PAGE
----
Your pre-school price plan


Children's clothes on hall pegs

Before your first baby arrived, spending upwards of £600 on a designer buggy seemed like a good investment, didn't it? So it comes as something of a shock to realise the same amount will barely buy you a month's childcare in a good nursery, or a term at pre-school.

But before you consider sending your offspring up chimneys to help pay their way, it's worth taking a look at the minor financial miracles that some mums have pulled off to allow them back into the workplace (without having a toddler under their desk).

We switched our mortgage

"We managed reasonably well until baby number three came along and going into a full-time job just became impractical. I gave up my job and we switched to an offset mortgage, using our savings and current account balance to reduce our monthly payments and ease the cash flow while I was a full-time mum. Now I work from home so I'm still a stay-at-home mum - but trying to earn as much as possible!"
Amanda, mum to Charlotte (10), Annabel (7) and Callum (5)

We squirrel away Child Benefit

"The government gives you £20 a week child benefit for the first child and £13 for every additional child. We obviously didn't have this before the kids were born and were in a lucky position not to need it for every day expenses, so we figured if we put it away in a savings account, we wouldn't really miss it. It's grown into a sizeable pot already and sometimes it is tempting to look at it and think, 'what could we spend that on?' but so far we've resisted! As far as I'm concerned, it's there for any education or unforeseen fees we might need before both children are in full-time education."
Max, mum to Alfie (6) and Finn (3)

We save hard

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"My husband and I are quite good at saving money because our priority has long been to try to pay off the mortgage as quickly as possible, even before the kids were a twinkle! We're also not particularly materialistic so second-hand toys and books from the library are no problem for us. It means we've been able to put a lot away. We've spread our investments for the children's education pretty wide - a combination of cash savings, a shares ISA, donations from parents and, of course, adding to the Child Trust Fund (started with a £250 voucher from the government), which they can't touch until they're 18."
Celia, mum to Jonty (3), Benedic (2) and Jemima (7 months)

I make use of government help

"I'm fortunate that being a copywriter it's easy to work from home, so when the children were born I worked around their daytime sleeps and at night. But, eventually, it all got a bit hectic and I needed a bit more time, so I took the youngest to a childminder who accepted Childcare Vouchers and we took the maximum salary sacrifice we could from my husband's salary. Now she's three, we send her to nursery four mornings a week, taking advantage of the government's policy to provide five sessions of pre-school a week for free.* So I can work and not have to pay any childcare, which works very well."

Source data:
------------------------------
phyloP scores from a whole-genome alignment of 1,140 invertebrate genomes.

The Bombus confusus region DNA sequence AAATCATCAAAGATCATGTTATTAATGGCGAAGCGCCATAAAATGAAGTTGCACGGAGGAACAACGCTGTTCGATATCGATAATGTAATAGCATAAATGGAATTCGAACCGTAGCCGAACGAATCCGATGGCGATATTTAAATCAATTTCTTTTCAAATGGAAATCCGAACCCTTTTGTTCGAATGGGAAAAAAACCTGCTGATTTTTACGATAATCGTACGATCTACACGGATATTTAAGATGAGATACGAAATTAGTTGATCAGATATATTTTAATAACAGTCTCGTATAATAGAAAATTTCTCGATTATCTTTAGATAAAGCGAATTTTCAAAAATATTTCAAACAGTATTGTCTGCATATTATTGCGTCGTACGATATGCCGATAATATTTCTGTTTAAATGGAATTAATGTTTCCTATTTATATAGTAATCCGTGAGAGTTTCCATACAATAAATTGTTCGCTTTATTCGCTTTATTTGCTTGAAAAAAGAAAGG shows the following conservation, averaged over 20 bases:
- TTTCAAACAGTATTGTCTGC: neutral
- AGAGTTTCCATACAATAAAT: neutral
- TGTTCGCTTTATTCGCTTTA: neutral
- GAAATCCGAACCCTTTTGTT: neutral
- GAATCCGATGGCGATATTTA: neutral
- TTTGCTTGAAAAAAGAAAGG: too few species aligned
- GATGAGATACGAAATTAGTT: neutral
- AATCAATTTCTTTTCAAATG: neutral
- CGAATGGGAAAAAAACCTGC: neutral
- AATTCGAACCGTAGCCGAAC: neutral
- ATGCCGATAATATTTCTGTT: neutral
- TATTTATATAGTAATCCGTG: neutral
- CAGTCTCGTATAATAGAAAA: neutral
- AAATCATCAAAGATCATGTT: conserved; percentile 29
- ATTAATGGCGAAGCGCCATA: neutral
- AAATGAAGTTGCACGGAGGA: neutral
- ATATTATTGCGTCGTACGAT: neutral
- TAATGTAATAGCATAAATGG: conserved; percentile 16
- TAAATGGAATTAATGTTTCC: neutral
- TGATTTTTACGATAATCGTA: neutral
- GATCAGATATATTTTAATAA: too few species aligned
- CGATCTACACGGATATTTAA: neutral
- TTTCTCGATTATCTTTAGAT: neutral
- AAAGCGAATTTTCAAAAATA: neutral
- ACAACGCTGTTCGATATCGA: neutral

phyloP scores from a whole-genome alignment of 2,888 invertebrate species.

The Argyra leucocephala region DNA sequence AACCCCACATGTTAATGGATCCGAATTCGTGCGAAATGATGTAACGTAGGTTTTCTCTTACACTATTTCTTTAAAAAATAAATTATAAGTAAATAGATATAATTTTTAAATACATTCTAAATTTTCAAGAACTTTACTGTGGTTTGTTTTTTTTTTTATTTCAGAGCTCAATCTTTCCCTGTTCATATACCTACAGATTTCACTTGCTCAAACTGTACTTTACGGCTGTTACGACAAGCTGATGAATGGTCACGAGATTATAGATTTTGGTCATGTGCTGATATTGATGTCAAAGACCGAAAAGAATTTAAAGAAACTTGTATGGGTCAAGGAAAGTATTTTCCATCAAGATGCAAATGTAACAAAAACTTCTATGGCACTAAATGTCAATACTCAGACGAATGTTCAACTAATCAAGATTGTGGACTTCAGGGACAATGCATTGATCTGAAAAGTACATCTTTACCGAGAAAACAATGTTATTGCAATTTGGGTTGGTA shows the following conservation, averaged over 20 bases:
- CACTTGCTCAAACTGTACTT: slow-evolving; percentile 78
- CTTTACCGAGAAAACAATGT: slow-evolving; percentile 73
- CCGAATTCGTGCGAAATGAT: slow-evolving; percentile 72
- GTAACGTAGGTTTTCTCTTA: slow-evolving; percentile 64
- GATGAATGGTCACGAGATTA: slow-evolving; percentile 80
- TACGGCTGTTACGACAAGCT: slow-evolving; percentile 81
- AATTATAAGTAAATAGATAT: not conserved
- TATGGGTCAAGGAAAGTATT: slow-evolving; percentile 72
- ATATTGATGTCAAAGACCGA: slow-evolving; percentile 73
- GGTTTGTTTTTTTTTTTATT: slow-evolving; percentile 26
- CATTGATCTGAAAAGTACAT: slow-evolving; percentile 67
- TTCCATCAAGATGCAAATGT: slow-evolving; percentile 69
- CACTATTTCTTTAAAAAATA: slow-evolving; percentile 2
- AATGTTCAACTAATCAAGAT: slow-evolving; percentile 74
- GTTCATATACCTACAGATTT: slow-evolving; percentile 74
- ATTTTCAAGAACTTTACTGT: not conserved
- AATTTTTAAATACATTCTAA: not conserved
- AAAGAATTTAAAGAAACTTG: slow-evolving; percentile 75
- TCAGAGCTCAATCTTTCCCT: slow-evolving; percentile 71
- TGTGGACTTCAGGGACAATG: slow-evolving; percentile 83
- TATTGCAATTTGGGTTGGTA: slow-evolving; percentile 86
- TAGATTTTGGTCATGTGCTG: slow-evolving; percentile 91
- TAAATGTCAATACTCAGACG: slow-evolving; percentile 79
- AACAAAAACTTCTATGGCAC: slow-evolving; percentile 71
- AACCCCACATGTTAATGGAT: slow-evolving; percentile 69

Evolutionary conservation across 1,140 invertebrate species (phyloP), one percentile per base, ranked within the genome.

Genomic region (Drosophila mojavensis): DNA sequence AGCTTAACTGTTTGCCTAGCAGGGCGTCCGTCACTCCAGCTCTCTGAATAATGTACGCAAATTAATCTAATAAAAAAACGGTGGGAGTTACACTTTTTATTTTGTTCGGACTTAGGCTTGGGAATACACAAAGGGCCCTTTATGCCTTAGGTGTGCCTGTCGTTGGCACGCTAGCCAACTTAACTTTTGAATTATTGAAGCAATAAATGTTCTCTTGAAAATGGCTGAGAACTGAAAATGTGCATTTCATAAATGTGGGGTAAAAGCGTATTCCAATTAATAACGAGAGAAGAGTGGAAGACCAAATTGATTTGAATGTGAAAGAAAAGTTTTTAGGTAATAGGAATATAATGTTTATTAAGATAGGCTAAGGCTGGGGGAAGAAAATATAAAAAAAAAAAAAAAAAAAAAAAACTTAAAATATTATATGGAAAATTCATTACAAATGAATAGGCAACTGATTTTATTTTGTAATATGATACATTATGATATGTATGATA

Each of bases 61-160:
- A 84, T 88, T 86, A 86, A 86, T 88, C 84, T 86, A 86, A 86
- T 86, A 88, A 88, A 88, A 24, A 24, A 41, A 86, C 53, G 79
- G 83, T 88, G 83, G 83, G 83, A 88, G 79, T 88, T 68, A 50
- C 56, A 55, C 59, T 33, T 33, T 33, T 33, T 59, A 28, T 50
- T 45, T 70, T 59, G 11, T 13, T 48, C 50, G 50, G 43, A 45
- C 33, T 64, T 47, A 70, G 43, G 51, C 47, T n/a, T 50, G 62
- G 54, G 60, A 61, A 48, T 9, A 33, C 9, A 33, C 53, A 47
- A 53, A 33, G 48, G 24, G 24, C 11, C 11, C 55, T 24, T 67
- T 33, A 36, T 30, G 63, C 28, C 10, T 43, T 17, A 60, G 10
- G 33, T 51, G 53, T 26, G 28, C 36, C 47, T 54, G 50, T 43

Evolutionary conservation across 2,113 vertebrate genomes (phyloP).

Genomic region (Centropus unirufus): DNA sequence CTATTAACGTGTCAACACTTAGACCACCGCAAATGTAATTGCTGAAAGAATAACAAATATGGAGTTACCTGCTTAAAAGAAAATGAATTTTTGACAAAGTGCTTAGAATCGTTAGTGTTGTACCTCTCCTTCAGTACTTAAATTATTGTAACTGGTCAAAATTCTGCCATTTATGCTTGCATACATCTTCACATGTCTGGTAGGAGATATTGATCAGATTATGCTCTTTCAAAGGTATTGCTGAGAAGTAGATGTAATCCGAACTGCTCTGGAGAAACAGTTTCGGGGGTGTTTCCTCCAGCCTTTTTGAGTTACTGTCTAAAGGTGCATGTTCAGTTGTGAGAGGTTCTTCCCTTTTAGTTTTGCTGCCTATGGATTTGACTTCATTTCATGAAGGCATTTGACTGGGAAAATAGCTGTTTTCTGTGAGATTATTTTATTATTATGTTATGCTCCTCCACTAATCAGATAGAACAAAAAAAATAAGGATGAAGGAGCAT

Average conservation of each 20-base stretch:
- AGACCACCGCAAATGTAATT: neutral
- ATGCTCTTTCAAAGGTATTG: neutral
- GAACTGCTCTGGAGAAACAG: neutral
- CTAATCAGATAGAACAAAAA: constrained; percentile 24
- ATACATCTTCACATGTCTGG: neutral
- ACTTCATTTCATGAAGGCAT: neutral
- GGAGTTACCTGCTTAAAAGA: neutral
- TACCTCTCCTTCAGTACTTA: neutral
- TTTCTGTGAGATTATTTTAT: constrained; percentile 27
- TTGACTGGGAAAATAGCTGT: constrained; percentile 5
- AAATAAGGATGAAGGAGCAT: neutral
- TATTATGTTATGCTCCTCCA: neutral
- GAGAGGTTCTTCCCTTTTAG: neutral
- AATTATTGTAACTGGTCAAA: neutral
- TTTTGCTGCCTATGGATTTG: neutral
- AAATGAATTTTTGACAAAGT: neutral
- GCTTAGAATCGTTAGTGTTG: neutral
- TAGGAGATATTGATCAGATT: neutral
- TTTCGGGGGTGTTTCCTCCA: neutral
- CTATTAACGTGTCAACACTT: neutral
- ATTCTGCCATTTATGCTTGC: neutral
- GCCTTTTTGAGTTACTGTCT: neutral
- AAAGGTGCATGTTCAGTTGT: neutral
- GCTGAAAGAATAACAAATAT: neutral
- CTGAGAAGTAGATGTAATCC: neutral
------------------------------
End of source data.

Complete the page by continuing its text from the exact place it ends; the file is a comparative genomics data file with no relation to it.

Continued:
Charlie, mum to Freddie (6) and Anna (3)

We hold on to our bonds

Want to know more?

• Interested in becoming a childminder? Check out The National Childminding Association

• Looking for a nanny-share? Take a look at Nanny Share

• Want to know more about bonds? Check out National Savings Bonds

• Thinking about an offset mortgage? See how Barclays can help

• Want information about childcare vouchers? Check out Childcare Vouchers

• Want to know about pre-school government help? Find out more at Directgov

"When my sister and I both had our children, our father insisted on buying a £3,000 national savings bond for each of them. He didn't specify what we were to use them for, but for maximum interest it's wise to leave them for their full term, traditionally about five years. In the end we didn't need it for nursery care, as I could stay at home, so it's been left to accrue for their university education instead. It's actually a family tradition and our grandparents bought bonds for us, too. It feels good to know the money is quietly there, working hard for us and the kids when we need it."
Meer, mum to Oliver (11) and Grace (9)

I became a childminder

"I didn't want to leave my daughter with anyone else after she was born so I decided to look into becoming a childminder in order to earn money and look after her at the same time. It took about three months to register, which included a rigorous inspection and interview by Ofsted (the Office for Standards in Education, Children's Services and Skills, the non-ministerial government department of Her Majesty's Chief Inspector of Schools in England) but it's really been worth it. I've been there for her crucial early years and now she's six, I can pick her up from school and be around for her in the holidays too. It's been a win-win situation for me."
Esther Coomer, mum to Sophie (6)

I nanny-shared

"When my first son was seven months, it was time to go back to my job as a magazine editor but I couldn't face sending him to a full-day nursery as he was so little. I loved the idea of a full-time nanny but, at £8 an hour, it was so expensive. So I got chatting to a few of the mums at a nearby mother and baby group and it turned out one of them was looking for some help in the mornings with her two little girls and I suggested we nanny-share, alternating between houses. Not only did it help with the weekly outgoings, but my son developed a lovely relationship with the girls and it was a nurturing, fun environment for all of them. I've since had another boy and four years on, I'm still nanny-sharing for the post-school pick up. It cuts my childcare costs right down and the boys have a great social life!"
Lauren, mum to Eli (4) and Gabe (3)

* © DIRECTGOV June 2011. Sourced from

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Last updated: 6 months ago